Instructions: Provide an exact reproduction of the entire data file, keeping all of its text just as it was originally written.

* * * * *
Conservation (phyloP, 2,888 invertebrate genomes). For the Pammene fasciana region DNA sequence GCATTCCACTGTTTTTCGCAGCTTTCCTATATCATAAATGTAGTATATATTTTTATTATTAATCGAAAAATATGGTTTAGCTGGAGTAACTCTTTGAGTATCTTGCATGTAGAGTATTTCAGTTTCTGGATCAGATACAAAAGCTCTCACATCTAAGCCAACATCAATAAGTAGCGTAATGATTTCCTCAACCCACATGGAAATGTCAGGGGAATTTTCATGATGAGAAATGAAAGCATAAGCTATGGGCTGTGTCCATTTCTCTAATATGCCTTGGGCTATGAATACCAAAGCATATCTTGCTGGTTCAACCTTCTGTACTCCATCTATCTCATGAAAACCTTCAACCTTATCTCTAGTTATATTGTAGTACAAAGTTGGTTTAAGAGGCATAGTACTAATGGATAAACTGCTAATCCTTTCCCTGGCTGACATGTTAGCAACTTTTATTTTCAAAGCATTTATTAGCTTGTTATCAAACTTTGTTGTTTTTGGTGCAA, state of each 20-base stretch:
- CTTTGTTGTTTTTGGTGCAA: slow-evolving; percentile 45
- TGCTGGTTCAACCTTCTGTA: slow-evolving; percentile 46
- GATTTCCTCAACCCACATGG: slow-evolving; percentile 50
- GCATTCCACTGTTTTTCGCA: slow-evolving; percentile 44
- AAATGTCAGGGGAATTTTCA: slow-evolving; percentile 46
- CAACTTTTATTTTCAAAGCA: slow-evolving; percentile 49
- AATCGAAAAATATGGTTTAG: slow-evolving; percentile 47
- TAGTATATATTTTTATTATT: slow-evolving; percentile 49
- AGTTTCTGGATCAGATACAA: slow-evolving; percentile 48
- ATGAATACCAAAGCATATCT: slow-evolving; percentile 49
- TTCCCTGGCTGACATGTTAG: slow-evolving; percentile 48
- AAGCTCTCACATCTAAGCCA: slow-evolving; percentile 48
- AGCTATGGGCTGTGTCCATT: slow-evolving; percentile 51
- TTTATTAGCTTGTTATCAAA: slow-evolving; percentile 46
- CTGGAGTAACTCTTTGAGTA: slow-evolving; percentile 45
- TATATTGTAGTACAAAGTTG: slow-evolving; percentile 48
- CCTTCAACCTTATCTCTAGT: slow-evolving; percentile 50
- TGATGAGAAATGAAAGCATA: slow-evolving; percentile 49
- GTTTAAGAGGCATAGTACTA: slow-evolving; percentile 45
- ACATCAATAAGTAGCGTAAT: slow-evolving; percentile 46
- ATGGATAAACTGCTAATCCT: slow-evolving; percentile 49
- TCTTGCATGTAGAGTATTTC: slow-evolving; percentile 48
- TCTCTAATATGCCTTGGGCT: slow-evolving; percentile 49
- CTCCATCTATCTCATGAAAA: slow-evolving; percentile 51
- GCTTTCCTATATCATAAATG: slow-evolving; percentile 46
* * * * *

Conservation (phyloP, 2,888 invertebrate genomes). For the Pammene fasciana region DNA sequence GCATTCCACTGTTTTTCGCAGCTTTCCTATATCATAAATGTAGTATATATTTTTATTATTAATCGAAAAATATGGTTTAGCTGGAGTAACTCTTTGAGTATCTTGCATGTAGAGTATTTCAGTTTCTGGATCAGATACAAAAGCTCTCACATCTAAGCCAACATCAATAAGTAGCGTAATGATTTCCTCAACCCACATGGAAATGTCAGGGGAATTTTCATGATGAGAAATGAAAGCATAAGCTATGGGCTGTGTCCATTTCTCTAATATGCCTTGGGCTATGAATACCAAAGCATATCTTGCTGGTTCAACCTTCTGTACTCCATCTATCTCATGAAAACCTTCAACCTTATCTCTAGTTATATTGTAGTACAAAGTTGGTTTAAGAGGCATAGTACTAATGGATAAACTGCTAATCCTTTCCCTGGCTGACATGTTAGCAACTTTTATTTTCAAAGCATTTATTAGCTTGTTATCAAACTTTGTTGTTTTTGGTGCAA, state of each 20-base stretch:
- CTTTGTTGTTTTTGGTGCAA: slow-evolving; percentile 45
- TGCTGGTTCAACCTTCTGTA: slow-evolving; percentile 46
- GATTTCCTCAACCCACATGG: slow-evolving; percentile 50
- GCATTCCACTGTTTTTCGCA: slow-evolving; percentile 44
- AAATGTCAGGGGAATTTTCA: slow-evolving; percentile 46
- CAACTTTTATTTTCAAAGCA: slow-evolving; percentile 49
- AATCGAAAAATATGGTTTAG: slow-evolving; percentile 47
- TAGTATATATTTTTATTATT: slow-evolving; percentile 49
- AGTTTCTGGATCAGATACAA: slow-evolving; percentile 48
- ATGAATACCAAAGCATATCT: slow-evolving; percentile 49
- TTCCCTGGCTGACATGTTAG: slow-evolving; percentile 48
- AAGCTCTCACATCTAAGCCA: slow-evolving; percentile 48
- AGCTATGGGCTGTGTCCATT: slow-evolving; percentile 51
- TTTATTAGCTTGTTATCAAA: slow-evolving; percentile 46
- CTGGAGTAACTCTTTGAGTA: slow-evolving; percentile 45
- TATATTGTAGTACAAAGTTG: slow-evolving; percentile 48
- CCTTCAACCTTATCTCTAGT: slow-evolving; percentile 50
- TGATGAGAAATGAAAGCATA: slow-evolving; percentile 49
- GTTTAAGAGGCATAGTACTA: slow-evolving; percentile 45
- ACATCAATAAGTAGCGTAAT: slow-evolving; percentile 46
- ATGGATAAACTGCTAATCCT: slow-evolving; percentile 49
- TCTTGCATGTAGAGTATTTC: slow-evolving; percentile 48
- TCTCTAATATGCCTTGGGCT: slow-evolving; percentile 49
- CTCCATCTATCTCATGAAAA: slow-evolving; percentile 51
- GCTTTCCTATATCATAAATG: slow-evolving; percentile 46